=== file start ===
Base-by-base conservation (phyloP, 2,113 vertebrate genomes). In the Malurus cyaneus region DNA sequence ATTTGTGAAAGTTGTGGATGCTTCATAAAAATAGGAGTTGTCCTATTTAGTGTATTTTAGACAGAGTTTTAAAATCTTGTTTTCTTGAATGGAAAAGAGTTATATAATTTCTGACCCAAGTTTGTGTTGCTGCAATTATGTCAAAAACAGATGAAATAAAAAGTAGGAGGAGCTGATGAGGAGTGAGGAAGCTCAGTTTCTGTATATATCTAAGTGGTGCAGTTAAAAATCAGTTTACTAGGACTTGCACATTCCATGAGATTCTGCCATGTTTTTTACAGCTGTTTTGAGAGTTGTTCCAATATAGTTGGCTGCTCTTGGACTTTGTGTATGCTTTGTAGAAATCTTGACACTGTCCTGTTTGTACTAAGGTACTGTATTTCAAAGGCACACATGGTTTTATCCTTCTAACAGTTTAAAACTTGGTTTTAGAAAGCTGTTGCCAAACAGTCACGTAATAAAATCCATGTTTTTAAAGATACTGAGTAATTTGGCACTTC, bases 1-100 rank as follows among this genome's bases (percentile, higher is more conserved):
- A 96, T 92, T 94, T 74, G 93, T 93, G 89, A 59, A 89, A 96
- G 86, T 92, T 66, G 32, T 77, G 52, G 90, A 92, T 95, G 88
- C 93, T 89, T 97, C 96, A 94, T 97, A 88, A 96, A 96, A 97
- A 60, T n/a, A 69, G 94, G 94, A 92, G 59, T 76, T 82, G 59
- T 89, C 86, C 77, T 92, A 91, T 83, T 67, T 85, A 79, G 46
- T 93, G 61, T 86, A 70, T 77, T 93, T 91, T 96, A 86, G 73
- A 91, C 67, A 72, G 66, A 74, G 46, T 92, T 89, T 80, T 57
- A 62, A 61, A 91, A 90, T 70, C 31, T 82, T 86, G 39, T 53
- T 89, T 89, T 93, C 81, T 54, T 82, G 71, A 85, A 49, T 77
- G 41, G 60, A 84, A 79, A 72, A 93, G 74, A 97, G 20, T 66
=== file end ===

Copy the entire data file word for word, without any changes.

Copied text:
Base-by-base conservation (phyloP, 2,113 vertebrate genomes). In the Malurus cyaneus region DNA sequence ATTTGTGAAAGTTGTGGATGCTTCATAAAAATAGGAGTTGTCCTATTTAGTGTATTTTAGACAGAGTTTTAAAATCTTGTTTTCTTGAATGGAAAAGAGTTATATAATTTCTGACCCAAGTTTGTGTTGCTGCAATTATGTCAAAAACAGATGAAATAAAAAGTAGGAGGAGCTGATGAGGAGTGAGGAAGCTCAGTTTCTGTATATATCTAAGTGGTGCAGTTAAAAATCAGTTTACTAGGACTTGCACATTCCATGAGATTCTGCCATGTTTTTTACAGCTGTTTTGAGAGTTGTTCCAATATAGTTGGCTGCTCTTGGACTTTGTGTATGCTTTGTAGAAATCTTGACACTGTCCTGTTTGTACTAAGGTACTGTATTTCAAAGGCACACATGGTTTTATCCTTCTAACAGTTTAAAACTTGGTTTTAGAAAGCTGTTGCCAAACAGTCACGTAATAAAATCCATGTTTTTAAAGATACTGAGTAATTTGGCACTTC, bases 1-100 rank as follows among this genome's bases (percentile, higher is more conserved):
- A 96, T 92, T 94, T 74, G 93, T 93, G 89, A 59, A 89, A 96
- G 86, T 92, T 66, G 32, T 77, G 52, G 90, A 92, T 95, G 88
- C 93, T 89, T 97, C 96, A 94, T 97, A 88, A 96, A 96, A 97
- A 60, T n/a, A 69, G 94, G 94, A 92, G 59, T 76, T 82, G 59
- T 89, C 86, C 77, T 92, A 91, T 83, T 67, T 85, A 79, G 46
- T 93, G 61, T 86, A 70, T 77, T 93, T 91, T 96, A 86, G 73
- A 91, C 67, A 72, G 66, A 74, G 46, T 92, T 89, T 80, T 57
- A 62, A 61, A 91, A 90, T 70, C 31, T 82, T 86, G 39, T 53
- T 89, T 89, T 93, C 81, T 54, T 82, G 71, A 85, A 49, T 77
- G 41, G 60, A 84, A 79, A 72, A 93, G 74, A 97, G 20, T 66